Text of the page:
It will be based on an updated version of the spaceframe platform that underpins the Phantom VIIIWith electric vehicles (EVs) set to become the next big thing in the auto industry, various car manufacturers have started focussing their attention towards developing EVs for the global market. Even luxury carmakers such as Rolls-Royce, which is owned by BMW, has confirmed its plans to build an EV and says that it will not take interim steps by building a hybrid. Instead, Rolls-Royce is focusing its attention to tackle range anxiety.Back in 2011, the British luxury marque revealed its first EV concept, the 102 EX, which was was based on the Phantom VII. After showcasing the concept, the manufacturer never followed it up with a final product as it was not received well by customers due to its low range of 200km.
In a recent interview, Peter Schwarzenbauer, a board member of BMW responsible for Rolls-Royce, said that the luxury carmaker has already started asking its customers about what they would like to have in an EV. The most common answer, he said, was that the car should have a range of 500-600km. Given the seriousness with which Rolls-Royce takes its customer feedback, the carmaker would want its upcoming electric vehicle to meet this expectation.
To start with, Rolls-Royce will use a a “major adaptation” of the Phantom VIII’s aluminium spaceframe platform as it is not capable of accomodating an electric powertrain. As of now, only the Phantom VIII and the upcoming Rolls-Royce SUV are based on this platform. Schwarzenbauer says that the updated platform will specifically underpin Rolls-Royce EVs only, and won’t be used by BMW.
Given that the Phantom VIII is already 5762mm long, there appears to be enough space to accommodate batteries to push the range to over 500km. However, Rolls-Royce might as well get to use the solid state battery technology that BMW is working on for its EVs.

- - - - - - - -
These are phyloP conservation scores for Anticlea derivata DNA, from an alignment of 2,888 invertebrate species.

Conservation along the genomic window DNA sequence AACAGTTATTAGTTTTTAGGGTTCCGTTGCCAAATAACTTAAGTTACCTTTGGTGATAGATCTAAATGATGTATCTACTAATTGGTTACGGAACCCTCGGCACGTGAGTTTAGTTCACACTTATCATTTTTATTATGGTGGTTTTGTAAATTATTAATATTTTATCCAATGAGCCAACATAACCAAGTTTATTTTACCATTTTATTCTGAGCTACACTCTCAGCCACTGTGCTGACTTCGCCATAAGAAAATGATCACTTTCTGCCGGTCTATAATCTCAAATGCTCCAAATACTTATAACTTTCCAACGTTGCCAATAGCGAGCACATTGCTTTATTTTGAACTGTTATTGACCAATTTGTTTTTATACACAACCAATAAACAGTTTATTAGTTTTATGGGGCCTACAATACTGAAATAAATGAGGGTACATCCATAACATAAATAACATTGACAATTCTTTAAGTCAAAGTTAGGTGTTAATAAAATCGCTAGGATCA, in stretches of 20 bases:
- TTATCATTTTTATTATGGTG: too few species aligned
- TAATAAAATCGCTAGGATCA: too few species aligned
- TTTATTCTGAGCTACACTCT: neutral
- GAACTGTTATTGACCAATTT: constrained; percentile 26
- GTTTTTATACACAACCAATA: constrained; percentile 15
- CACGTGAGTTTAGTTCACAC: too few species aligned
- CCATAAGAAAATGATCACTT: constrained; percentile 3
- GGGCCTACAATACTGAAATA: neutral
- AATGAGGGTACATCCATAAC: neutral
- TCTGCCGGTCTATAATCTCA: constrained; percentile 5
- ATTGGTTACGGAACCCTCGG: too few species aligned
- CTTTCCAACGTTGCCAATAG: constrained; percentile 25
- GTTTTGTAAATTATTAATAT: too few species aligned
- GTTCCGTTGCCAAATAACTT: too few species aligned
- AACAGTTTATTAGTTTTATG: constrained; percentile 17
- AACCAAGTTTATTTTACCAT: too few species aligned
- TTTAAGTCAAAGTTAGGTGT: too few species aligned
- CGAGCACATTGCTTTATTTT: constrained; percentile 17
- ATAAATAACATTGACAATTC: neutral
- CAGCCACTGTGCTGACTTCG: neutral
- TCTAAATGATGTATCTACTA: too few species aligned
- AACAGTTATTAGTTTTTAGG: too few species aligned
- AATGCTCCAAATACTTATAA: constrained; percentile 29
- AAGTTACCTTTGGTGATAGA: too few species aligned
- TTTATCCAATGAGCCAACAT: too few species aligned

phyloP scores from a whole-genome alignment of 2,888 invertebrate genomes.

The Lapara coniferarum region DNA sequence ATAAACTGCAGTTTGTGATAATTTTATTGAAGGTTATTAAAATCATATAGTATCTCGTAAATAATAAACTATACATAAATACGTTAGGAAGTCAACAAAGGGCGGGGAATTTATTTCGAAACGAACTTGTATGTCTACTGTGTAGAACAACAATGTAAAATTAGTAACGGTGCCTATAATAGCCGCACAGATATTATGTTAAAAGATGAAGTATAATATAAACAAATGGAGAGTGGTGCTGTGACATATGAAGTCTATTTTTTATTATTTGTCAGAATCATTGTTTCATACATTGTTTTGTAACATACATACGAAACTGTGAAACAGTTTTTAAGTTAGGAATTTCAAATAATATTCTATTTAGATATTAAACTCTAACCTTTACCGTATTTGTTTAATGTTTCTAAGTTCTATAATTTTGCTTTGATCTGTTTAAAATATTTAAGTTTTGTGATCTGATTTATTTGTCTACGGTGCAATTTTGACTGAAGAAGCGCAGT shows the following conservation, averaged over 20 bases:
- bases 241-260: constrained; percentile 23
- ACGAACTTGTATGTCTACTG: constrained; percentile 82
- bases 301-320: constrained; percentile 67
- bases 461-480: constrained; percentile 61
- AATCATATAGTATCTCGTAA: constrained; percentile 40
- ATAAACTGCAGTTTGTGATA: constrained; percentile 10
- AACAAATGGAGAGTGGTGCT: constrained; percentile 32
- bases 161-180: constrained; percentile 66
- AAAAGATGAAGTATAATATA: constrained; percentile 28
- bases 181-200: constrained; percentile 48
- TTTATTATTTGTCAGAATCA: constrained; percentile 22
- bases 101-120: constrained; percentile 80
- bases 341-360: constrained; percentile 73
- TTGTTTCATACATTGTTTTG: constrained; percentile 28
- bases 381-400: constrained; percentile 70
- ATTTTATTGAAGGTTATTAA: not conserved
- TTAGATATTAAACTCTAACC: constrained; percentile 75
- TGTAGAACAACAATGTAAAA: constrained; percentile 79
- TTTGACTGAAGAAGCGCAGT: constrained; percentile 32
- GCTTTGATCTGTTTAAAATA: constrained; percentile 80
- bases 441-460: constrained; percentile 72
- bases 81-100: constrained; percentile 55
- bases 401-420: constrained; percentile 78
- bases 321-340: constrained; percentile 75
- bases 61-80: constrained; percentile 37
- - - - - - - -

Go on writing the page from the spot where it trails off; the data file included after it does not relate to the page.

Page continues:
What else can we expect from Rolls-Royce’s first electric vehicle?
Rolls-Royce is known to be very sensitive about noise insulation, so much so that the latest Phantom carries as much as 130kg of insulation material! Replacing the V12 engine on the Phantom with an electric motor will help the marque’s case of making one of the world’s most silent car even more silent!
Talking about the design, Schwarzenbauer said that since there will be a lot of EVs in future, it’ll be ordinary to drive an electric car, so there won’t be a need to make the RR EV look different. However, he did mention that the iconic Pantheon grille on the EV will “probably look different”. If you’re already wondering how Rolls-Royce could change the design, Schwarzenbauer has something to say, “You can have a very interesting design for electric cars and we have shown it in the electric Mini. I think it looks extremely sleek. I am confident our design team will find a great solution.”It was not until 2016 that RR reconsidered building an EV when it showcased the Vision 100 concept, which was codenamed 103EX. It also provided a glimpse of Rolls-Royce’s future in building autonomous cars with Level 5 autonomy. Talking about autonomous driving, Schwarzenbauer said that Rolls-Royce won’t be coming up with a fully-autonomous car for at least the next 10-15 years.
Rolls-Royce’s plan of launching an EV could also align with its parent BMW’s plan of launching 25 electrified vehicles by 2025.
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